US EPA releases final rules regarding the disposal of coal ash
Mid-December last year saw the release of finalised US Environmental Protection Agency rules regarding the disposal of coal ash (officially, coal combustion residuals) from coal-fired power plants, the first federal rules in regard to the issue. The rules attempt to address the matters of, in the EPA’s words, “leaking of contaminants into ground water, blowing of contaminants into the air as dust, and the catastrophic failure of coal ash surface impoundments [i.e. holding ponds or landfills],” as well as record-keeping and reporting requirements. There are requirements for structural integrity of holding ponds and landfills, for monitoring of leaks, for lining any new pond or landfill, for the siting of new impoundments, and for preventing coal ash dust from becoming airborne. The rules also support the reuse/recycling of coal ash through the decision that it should be considered a non-hazardous waste material, despite containing some toxic substances such as arsenic and lead. This latter decision has been controversial amongst environmental groups, who were pushing for coal ash to be classified as a hazardous material. However, the new rules have also attracted criticism for being an economic burden on utilities. This balance appears to be what the EPA was aiming at, with Gina McCarthy, the head of the EPA, stating “This rule is a pragmatic step forward that protects public health while allowing the industry the time it needs to meet these requirements.” Regulation of the rules has been left to states, perceived as a weaker form of enforcement than a federal mechanism. The EPA has developed a ‘frequently asked questions’ to do with the ruling.
Taiwanese experts speculate on Taiwan’s energy future
Taiwanese energy experts have been speaking to the domestic media about Taiwan’s future energy strategy in the lead-up to the 5th International Conference on Future Environment and Energy, which is to be held in Taipei in late January. Only 3% of the energy consumed in Taiwan is produced from domestic energy sources, meaning the country is highly dependent on international markets, and the share of energy spending as a percentage of GDP has increased from around 4% in 2003 to around 13% in recent years, making the economic burden high. With 25% of the nation’s energy being produced from imported gas, the energy experts see coal firing (equipped with CCS) as a medium-term lower-cost means to produce electricity (which may be a misunderstanding on the part of the journalists, given the relatively high cost of CCS). In the longer term, they see renewable energy has having a huge potential for the country, with solar, wind, thermal and wave energy having the ability to produce around five times as much energy as is presently consumed.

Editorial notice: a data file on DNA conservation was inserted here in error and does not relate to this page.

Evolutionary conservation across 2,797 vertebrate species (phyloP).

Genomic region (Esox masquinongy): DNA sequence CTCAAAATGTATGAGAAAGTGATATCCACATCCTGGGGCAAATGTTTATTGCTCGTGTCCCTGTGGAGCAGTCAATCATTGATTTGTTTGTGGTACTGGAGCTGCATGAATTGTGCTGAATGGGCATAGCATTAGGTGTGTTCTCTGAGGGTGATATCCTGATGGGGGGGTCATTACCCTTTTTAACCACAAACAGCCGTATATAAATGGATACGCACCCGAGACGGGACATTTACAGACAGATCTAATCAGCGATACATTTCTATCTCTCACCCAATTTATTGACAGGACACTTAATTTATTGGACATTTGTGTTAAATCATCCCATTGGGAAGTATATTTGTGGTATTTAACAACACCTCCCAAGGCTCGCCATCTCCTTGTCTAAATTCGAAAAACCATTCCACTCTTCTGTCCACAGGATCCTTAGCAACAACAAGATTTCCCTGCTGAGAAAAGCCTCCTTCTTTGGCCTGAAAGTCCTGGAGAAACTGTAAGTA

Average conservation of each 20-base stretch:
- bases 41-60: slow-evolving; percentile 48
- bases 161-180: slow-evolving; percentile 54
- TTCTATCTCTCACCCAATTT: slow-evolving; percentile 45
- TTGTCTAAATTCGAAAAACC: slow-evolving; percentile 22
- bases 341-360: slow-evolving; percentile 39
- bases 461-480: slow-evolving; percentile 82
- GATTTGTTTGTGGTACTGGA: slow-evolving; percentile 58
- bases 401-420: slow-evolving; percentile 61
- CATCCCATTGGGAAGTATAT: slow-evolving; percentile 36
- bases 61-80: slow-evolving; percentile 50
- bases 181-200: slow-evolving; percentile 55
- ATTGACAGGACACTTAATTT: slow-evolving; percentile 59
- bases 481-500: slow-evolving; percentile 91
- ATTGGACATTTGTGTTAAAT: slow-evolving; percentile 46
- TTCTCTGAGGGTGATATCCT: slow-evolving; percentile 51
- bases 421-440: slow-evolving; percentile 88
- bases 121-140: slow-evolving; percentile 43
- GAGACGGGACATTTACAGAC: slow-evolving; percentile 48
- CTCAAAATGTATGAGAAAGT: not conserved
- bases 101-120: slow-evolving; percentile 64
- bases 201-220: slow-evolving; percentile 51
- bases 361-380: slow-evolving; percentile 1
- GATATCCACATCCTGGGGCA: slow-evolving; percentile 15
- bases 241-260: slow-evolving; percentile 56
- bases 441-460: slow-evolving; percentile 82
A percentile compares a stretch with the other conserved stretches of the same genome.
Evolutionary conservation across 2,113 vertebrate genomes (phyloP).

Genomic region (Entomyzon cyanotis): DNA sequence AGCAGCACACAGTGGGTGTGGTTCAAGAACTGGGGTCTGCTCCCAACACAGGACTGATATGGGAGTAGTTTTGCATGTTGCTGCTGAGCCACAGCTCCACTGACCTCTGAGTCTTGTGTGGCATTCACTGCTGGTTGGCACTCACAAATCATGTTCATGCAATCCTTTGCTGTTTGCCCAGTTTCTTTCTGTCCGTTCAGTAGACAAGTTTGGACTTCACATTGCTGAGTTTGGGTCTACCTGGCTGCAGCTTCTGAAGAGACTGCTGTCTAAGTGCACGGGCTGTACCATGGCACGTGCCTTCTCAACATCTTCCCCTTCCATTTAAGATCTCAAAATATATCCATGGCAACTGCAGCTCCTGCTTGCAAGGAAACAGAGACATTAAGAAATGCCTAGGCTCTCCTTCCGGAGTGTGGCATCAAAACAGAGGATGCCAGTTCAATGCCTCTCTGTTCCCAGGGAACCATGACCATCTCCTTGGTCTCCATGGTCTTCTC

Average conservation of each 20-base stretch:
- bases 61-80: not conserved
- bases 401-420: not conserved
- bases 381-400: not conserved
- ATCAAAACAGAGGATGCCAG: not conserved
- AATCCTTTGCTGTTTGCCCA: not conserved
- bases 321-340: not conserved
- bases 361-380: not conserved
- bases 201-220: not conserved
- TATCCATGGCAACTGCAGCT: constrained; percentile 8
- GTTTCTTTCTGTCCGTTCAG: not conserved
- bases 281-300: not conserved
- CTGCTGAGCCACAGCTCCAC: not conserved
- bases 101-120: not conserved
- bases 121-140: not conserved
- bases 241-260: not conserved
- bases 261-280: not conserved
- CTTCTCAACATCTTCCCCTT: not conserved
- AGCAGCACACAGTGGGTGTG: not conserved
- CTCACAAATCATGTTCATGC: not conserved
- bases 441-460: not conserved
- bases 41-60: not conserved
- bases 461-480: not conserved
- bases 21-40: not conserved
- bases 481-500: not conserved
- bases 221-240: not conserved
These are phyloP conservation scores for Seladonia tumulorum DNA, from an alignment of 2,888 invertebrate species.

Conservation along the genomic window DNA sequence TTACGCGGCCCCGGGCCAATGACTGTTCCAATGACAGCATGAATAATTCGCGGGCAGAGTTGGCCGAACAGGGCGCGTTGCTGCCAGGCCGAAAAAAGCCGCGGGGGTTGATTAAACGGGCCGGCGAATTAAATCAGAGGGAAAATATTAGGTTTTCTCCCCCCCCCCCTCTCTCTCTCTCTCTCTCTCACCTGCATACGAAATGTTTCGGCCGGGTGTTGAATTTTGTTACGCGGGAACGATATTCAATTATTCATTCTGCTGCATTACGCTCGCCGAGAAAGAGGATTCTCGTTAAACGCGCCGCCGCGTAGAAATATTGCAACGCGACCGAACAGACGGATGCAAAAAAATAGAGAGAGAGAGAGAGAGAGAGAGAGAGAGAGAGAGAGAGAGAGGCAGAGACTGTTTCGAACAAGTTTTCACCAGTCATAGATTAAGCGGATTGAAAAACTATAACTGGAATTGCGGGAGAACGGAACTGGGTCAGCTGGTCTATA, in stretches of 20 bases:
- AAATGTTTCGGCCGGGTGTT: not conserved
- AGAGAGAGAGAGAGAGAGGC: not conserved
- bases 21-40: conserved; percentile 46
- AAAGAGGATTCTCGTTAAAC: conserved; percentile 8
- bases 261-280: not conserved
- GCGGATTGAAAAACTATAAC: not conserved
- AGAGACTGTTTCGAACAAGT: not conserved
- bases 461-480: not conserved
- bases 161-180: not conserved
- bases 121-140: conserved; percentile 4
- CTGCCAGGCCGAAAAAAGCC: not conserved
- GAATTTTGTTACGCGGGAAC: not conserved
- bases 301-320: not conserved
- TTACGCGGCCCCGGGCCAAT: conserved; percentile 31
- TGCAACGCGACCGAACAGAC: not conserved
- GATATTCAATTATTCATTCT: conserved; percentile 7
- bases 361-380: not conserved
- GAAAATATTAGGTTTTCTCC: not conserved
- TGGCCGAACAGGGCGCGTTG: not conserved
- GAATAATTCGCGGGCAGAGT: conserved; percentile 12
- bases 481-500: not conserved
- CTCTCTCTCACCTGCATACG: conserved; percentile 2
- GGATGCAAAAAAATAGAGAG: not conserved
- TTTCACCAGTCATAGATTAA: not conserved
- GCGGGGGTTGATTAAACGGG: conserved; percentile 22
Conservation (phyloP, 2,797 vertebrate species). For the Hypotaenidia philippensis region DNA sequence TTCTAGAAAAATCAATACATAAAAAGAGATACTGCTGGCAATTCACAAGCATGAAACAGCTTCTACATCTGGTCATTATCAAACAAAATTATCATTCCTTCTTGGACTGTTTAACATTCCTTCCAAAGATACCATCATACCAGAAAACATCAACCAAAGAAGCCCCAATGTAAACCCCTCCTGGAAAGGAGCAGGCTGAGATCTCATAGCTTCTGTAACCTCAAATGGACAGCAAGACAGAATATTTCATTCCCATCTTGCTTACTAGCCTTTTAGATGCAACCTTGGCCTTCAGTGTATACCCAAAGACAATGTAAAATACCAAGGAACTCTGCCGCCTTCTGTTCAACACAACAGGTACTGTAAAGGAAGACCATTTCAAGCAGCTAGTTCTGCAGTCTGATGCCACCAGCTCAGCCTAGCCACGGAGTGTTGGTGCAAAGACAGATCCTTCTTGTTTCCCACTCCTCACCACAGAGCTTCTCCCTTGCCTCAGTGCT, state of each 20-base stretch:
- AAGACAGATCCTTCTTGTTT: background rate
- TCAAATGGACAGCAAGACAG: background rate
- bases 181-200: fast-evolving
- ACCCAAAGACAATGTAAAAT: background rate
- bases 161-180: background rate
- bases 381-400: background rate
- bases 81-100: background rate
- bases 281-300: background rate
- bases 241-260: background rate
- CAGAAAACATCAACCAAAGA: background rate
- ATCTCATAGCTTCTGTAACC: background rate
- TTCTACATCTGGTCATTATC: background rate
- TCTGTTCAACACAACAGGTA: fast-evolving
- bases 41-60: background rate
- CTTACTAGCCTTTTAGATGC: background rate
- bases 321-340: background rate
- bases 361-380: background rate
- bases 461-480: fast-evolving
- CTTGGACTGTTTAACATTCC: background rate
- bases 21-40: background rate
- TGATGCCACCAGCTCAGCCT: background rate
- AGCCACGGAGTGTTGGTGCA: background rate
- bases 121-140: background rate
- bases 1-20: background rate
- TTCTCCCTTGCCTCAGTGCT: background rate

Arizona State University report predicts bulk of innovation in certain energy sectors to come from industrialising world
December saw the release of a report by Arizona State University on the geographic areas in which innovation of certain clean energy technologies – shale gas, carbon capture and storage, nuclear, and solar – is currently taking place and where it is expected to occur in the future. The report describes such innovation as taking place more in industrialising countries than in industrialised countries (bearing in mind that innovation includes learnings from deployment, and the industrialising world will add the bulk of new generation capacity in the decades to come), and recommends that industrialised countries should move to develop closer innovation links with industrialising countries through government policy amongst other things. The report has some interesting maps showing innovation and diffusion of technology around the world for each of the technologies examined.
UK Department of Energy and Climate Change to give extra £2.5 million to finding carbon storage sites in North Sea